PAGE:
HOUSTON (CW39) It’s Weather Wellness Wednesday time! The cold weather makes you want to just stay inside sometimes, right? This negatively affects us and can lead to something called Seasonal Affective Disorder’. Meteorologist Lindsey Day is here to explain why you might be feeling more depressed and less energetic this season.
“I love going outdoors it’s not always for exercise, you know, just getting that sun exposure … It just makes you feel better! I mean, you feel energized afterward!” explains local Houstonian, Pepe Monarrez. Pepe recently decided to embark on a journey to improve his health. He says a big part of his plan is to nurture the physical, mental, and social aspects of life that complete the health triangle.
“When you’re in a meeting in person, socializing, you almost forget about you’re working, it’s more about engaging and making sure you stay active with your friends , with your family and there is nothing better than human interaction. You feel much better after,” adds Pepe.
Dr. Cheryl Winter, DCN, FMP, explains how the winter months take a toll on our health: “If we’re always cooped up inside because the weather is bad, we’re not getting and absorbing that vitamin D.”
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Vitamin D behaves like a hormone in our body. A lack of it in the winter months leads to depression, poor bone health, higher risk for disease and so much more. “We also know that vitamin D along with progesterone hormone works synergistically to affect our T cell immunity. Think COVID, think viral and bacterial infection. Progesterone sadly is reduced because we’re always so stressed and the weather is stressing up as well because we’re cooped up inside. So if we don’t have enough progesterone, we’re not absorbing vitamin D.” explains Dr. Cheryl Winter.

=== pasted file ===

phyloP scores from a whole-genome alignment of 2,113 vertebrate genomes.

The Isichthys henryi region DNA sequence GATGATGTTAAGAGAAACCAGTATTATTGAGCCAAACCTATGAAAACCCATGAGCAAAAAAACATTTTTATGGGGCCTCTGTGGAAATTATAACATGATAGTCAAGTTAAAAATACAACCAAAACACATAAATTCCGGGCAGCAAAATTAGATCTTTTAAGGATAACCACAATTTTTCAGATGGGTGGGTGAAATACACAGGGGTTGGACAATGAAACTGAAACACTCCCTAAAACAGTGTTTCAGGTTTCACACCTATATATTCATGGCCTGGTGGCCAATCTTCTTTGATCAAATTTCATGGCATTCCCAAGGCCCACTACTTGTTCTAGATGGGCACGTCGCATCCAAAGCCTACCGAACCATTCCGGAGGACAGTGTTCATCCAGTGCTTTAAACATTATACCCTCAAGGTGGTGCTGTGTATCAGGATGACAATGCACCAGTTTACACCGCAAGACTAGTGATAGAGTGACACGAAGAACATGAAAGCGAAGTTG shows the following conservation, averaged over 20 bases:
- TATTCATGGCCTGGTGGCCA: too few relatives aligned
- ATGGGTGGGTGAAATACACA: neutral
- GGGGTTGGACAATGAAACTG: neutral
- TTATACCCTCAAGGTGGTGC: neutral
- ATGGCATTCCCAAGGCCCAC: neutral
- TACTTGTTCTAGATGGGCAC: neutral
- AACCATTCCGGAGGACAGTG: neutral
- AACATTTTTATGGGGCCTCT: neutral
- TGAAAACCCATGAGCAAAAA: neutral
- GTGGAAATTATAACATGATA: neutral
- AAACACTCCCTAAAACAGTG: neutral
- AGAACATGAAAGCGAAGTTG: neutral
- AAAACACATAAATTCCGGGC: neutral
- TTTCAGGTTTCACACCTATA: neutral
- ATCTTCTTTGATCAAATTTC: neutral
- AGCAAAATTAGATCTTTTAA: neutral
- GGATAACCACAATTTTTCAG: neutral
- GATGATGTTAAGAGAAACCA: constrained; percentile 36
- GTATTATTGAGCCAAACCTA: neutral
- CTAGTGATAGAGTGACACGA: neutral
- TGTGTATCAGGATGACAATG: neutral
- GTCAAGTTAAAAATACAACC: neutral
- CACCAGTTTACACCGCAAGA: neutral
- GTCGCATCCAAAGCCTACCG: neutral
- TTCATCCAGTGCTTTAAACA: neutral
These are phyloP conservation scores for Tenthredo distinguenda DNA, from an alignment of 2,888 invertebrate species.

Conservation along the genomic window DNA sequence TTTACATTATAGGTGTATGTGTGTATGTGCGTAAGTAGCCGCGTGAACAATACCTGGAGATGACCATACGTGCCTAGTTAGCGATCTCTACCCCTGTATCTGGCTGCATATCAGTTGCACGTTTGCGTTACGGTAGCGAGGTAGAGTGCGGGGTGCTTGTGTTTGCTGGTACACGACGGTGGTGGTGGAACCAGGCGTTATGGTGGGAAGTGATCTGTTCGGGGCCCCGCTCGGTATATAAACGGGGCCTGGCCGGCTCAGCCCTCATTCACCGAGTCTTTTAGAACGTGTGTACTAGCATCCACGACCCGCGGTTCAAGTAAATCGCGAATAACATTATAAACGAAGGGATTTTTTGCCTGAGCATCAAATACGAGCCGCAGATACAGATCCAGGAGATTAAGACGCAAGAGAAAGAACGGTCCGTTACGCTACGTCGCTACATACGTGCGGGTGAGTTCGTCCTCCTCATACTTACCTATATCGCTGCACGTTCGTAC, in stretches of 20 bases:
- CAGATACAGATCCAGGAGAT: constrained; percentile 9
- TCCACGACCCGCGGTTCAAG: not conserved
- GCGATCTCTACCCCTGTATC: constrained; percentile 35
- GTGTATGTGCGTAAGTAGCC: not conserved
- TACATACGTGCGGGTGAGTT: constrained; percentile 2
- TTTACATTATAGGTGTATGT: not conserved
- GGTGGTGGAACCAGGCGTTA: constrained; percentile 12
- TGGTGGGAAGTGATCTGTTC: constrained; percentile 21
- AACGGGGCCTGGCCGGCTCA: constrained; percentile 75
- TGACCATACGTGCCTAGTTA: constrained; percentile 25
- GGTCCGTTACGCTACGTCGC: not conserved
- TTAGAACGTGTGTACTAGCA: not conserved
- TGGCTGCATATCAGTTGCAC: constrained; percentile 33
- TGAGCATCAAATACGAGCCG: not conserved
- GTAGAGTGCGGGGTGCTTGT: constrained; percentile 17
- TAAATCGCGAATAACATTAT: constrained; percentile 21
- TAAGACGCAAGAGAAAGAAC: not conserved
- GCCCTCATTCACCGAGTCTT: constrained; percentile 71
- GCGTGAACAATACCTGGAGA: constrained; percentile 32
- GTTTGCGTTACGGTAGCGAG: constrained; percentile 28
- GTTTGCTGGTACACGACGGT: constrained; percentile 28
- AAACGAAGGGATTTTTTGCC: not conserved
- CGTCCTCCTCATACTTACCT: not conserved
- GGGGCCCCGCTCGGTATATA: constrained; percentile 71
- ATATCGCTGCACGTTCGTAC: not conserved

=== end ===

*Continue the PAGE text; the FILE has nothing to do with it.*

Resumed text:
In the winter months our social activities and physical activities tend to decline. “Especially now with Covid, people are really scared to socialize another word for socializing, or social interaction, is bonding. You may have heard of the love hormone or the bonding hormone, oxytocin. You may know it because of childbirth, it’s that connection between a mother and child, but we now know that oxytocin is released with social interaction, and with laughing! with petting our animals!,” adds Dr. Cheryl Winter.
Research shows increasing oxytocin levels may help diabetics and overweight individuals have better blood sugar control and lose weight! “So oxytocin is just such an important hormone for us and our health. The best way to get it is with social interaction,” explains Dr. Cheryl Winter. Click here for more information from Dr. Cheryl Winter.